First of all I think you should know that I am quite new to Ruby. I have
many years of experience with other programming languages tough, and I
must say that Ruby is really great!
And now to my question - I am working on something that makes use of
proximity functions, which are functions that take two objects (“base”
and “reference”) and return a real number in the range of [0…1], based
on how “the same” the objects are (1 means identical, 0 means completley
different and a fractions means a certain degree of proximity). The
objects do not have to be of the same type. For example, a number can be
compared to a range, a string can be compared to a regular expression,
etc, but of course, not all combinations are possible.
Now the point is that the process for calculating the proximity very
much depends on the types of objects compared, so it is actually a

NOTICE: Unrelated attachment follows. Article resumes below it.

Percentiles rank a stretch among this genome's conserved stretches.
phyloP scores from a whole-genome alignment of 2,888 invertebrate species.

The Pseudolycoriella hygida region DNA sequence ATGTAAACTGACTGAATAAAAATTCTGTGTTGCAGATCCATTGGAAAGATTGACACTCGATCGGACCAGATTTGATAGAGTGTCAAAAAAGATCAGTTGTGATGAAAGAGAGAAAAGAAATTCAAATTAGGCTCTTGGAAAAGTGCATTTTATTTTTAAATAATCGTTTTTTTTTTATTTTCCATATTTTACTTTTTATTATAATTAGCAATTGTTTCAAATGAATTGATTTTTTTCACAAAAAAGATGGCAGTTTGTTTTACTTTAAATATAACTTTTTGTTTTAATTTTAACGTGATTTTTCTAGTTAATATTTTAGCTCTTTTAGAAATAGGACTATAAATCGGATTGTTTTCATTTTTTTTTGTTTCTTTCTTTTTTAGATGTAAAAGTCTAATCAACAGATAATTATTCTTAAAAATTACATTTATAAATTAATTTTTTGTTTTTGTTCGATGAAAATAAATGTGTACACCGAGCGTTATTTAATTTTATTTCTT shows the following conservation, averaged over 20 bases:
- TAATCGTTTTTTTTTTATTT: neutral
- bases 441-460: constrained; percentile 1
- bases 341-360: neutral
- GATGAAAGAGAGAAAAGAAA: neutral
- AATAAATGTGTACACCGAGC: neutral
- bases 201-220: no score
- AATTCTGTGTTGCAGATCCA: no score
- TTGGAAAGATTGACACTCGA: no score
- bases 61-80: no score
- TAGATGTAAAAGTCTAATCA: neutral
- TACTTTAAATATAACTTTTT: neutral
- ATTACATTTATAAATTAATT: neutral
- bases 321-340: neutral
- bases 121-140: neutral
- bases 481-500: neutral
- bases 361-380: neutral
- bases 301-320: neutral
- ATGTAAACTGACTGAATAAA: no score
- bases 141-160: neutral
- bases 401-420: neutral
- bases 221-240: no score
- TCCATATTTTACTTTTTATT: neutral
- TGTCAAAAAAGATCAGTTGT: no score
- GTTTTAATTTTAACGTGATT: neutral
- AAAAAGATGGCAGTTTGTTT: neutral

method of the objects-pair, so the most obvious thing I can do is define
a class for each valid pair combination, but that does not seem to me as
very elegant. Another thing I can do is to define the proximity function
as a method of each object and somehow re-define the needed sub-methods
per each class of valid reference-object, but that still looks a little
messy, I think.
So does anyone have any other ideas for doing this kind of object-pairs
dependent coding, is ther some kind of best-practice for this situation?
Your thoughts and ideas are much appreciated!